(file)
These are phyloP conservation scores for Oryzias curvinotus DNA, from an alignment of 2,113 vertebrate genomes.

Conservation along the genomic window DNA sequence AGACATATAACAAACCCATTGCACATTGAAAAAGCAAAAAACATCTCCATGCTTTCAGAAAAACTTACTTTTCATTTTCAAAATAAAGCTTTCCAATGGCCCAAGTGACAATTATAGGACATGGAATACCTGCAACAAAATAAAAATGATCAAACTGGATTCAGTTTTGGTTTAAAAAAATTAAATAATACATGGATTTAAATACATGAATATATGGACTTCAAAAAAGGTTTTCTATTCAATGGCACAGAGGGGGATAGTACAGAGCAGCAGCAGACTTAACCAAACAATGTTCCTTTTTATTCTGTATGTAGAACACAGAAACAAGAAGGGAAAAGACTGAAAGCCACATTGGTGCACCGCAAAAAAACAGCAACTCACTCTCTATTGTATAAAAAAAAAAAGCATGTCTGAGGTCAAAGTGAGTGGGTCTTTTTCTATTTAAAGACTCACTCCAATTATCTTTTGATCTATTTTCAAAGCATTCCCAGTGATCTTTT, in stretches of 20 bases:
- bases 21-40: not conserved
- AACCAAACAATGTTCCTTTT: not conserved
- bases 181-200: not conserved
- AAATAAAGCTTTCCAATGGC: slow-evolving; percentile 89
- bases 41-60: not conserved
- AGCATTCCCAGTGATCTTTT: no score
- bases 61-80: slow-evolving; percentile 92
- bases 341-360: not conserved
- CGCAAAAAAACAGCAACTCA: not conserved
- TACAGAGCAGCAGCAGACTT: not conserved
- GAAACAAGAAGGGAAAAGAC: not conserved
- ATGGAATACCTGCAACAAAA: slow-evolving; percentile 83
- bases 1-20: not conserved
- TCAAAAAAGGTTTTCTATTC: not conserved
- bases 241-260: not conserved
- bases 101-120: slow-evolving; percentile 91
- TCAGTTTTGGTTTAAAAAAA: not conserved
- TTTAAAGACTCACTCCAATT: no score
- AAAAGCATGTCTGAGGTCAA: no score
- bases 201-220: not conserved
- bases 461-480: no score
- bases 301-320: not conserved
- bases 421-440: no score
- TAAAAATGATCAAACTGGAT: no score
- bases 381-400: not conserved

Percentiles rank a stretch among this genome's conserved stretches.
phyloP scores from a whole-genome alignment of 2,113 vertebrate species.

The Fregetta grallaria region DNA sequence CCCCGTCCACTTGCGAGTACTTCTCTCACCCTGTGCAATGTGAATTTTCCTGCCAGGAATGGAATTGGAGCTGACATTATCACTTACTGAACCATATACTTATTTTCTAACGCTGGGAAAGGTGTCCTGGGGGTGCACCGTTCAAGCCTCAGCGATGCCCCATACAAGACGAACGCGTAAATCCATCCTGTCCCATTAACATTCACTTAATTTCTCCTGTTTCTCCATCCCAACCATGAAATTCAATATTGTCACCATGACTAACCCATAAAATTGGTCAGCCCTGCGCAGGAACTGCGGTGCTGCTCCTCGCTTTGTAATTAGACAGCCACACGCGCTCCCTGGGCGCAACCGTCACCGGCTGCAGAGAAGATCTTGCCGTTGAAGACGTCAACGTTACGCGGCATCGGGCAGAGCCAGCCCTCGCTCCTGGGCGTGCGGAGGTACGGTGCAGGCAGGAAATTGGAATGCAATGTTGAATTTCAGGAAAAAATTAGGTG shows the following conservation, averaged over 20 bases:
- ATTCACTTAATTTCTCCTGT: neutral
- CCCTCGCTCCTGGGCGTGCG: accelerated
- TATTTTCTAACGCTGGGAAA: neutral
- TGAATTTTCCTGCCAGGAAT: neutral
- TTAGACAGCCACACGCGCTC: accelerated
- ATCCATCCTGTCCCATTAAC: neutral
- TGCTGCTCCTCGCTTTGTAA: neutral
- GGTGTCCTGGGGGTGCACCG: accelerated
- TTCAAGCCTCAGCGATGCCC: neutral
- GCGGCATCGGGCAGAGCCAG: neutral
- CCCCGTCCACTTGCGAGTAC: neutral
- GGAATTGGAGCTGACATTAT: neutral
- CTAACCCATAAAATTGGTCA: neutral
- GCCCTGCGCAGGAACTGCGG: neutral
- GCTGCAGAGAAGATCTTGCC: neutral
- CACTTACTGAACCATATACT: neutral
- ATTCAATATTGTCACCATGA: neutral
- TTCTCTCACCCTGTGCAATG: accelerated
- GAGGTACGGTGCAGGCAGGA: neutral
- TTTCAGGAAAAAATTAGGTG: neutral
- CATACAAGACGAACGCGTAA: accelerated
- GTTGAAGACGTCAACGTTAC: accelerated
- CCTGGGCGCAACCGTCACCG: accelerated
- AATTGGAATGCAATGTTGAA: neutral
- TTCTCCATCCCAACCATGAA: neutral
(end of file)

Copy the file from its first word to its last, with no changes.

These are phyloP conservation scores for Oryzias curvinotus DNA, from an alignment of 2,113 vertebrate genomes.

Conservation along the genomic window DNA sequence AGACATATAACAAACCCATTGCACATTGAAAAAGCAAAAAACATCTCCATGCTTTCAGAAAAACTTACTTTTCATTTTCAAAATAAAGCTTTCCAATGGCCCAAGTGACAATTATAGGACATGGAATACCTGCAACAAAATAAAAATGATCAAACTGGATTCAGTTTTGGTTTAAAAAAATTAAATAATACATGGATTTAAATACATGAATATATGGACTTCAAAAAAGGTTTTCTATTCAATGGCACAGAGGGGGATAGTACAGAGCAGCAGCAGACTTAACCAAACAATGTTCCTTTTTATTCTGTATGTAGAACACAGAAACAAGAAGGGAAAAGACTGAAAGCCACATTGGTGCACCGCAAAAAAACAGCAACTCACTCTCTATTGTATAAAAAAAAAAAGCATGTCTGAGGTCAAAGTGAGTGGGTCTTTTTCTATTTAAAGACTCACTCCAATTATCTTTTGATCTATTTTCAAAGCATTCCCAGTGATCTTTT, in stretches of 20 bases:
- bases 21-40: not conserved
- AACCAAACAATGTTCCTTTT: not conserved
- bases 181-200: not conserved
- AAATAAAGCTTTCCAATGGC: slow-evolving; percentile 89
- bases 41-60: not conserved
- AGCATTCCCAGTGATCTTTT: no score
- bases 61-80: slow-evolving; percentile 92
- bases 341-360: not conserved
- CGCAAAAAAACAGCAACTCA: not conserved
- TACAGAGCAGCAGCAGACTT: not conserved
- GAAACAAGAAGGGAAAAGAC: not conserved
- ATGGAATACCTGCAACAAAA: slow-evolving; percentile 83
- bases 1-20: not conserved
- TCAAAAAAGGTTTTCTATTC: not conserved
- bases 241-260: not conserved
- bases 101-120: slow-evolving; percentile 91
- TCAGTTTTGGTTTAAAAAAA: not conserved
- TTTAAAGACTCACTCCAATT: no score
- AAAAGCATGTCTGAGGTCAA: no score
- bases 201-220: not conserved
- bases 461-480: no score
- bases 301-320: not conserved
- bases 421-440: no score
- TAAAAATGATCAAACTGGAT: no score
- bases 381-400: not conserved

Percentiles rank a stretch among this genome's conserved stretches.
phyloP scores from a whole-genome alignment of 2,113 vertebrate species.

The Fregetta grallaria region DNA sequence CCCCGTCCACTTGCGAGTACTTCTCTCACCCTGTGCAATGTGAATTTTCCTGCCAGGAATGGAATTGGAGCTGACATTATCACTTACTGAACCATATACTTATTTTCTAACGCTGGGAAAGGTGTCCTGGGGGTGCACCGTTCAAGCCTCAGCGATGCCCCATACAAGACGAACGCGTAAATCCATCCTGTCCCATTAACATTCACTTAATTTCTCCTGTTTCTCCATCCCAACCATGAAATTCAATATTGTCACCATGACTAACCCATAAAATTGGTCAGCCCTGCGCAGGAACTGCGGTGCTGCTCCTCGCTTTGTAATTAGACAGCCACACGCGCTCCCTGGGCGCAACCGTCACCGGCTGCAGAGAAGATCTTGCCGTTGAAGACGTCAACGTTACGCGGCATCGGGCAGAGCCAGCCCTCGCTCCTGGGCGTGCGGAGGTACGGTGCAGGCAGGAAATTGGAATGCAATGTTGAATTTCAGGAAAAAATTAGGTG shows the following conservation, averaged over 20 bases:
- ATTCACTTAATTTCTCCTGT: neutral
- CCCTCGCTCCTGGGCGTGCG: accelerated
- TATTTTCTAACGCTGGGAAA: neutral
- TGAATTTTCCTGCCAGGAAT: neutral
- TTAGACAGCCACACGCGCTC: accelerated
- ATCCATCCTGTCCCATTAAC: neutral
- TGCTGCTCCTCGCTTTGTAA: neutral
- GGTGTCCTGGGGGTGCACCG: accelerated
- TTCAAGCCTCAGCGATGCCC: neutral
- GCGGCATCGGGCAGAGCCAG: neutral
- CCCCGTCCACTTGCGAGTAC: neutral
- GGAATTGGAGCTGACATTAT: neutral
- CTAACCCATAAAATTGGTCA: neutral
- GCCCTGCGCAGGAACTGCGG: neutral
- GCTGCAGAGAAGATCTTGCC: neutral
- CACTTACTGAACCATATACT: neutral
- ATTCAATATTGTCACCATGA: neutral
- TTCTCTCACCCTGTGCAATG: accelerated
- GAGGTACGGTGCAGGCAGGA: neutral
- TTTCAGGAAAAAATTAGGTG: neutral
- CATACAAGACGAACGCGTAA: accelerated
- GTTGAAGACGTCAACGTTAC: accelerated
- CCTGGGCGCAACCGTCACCG: accelerated
- AATTGGAATGCAATGTTGAA: neutral
- TTCTCCATCCCAACCATGAA: neutral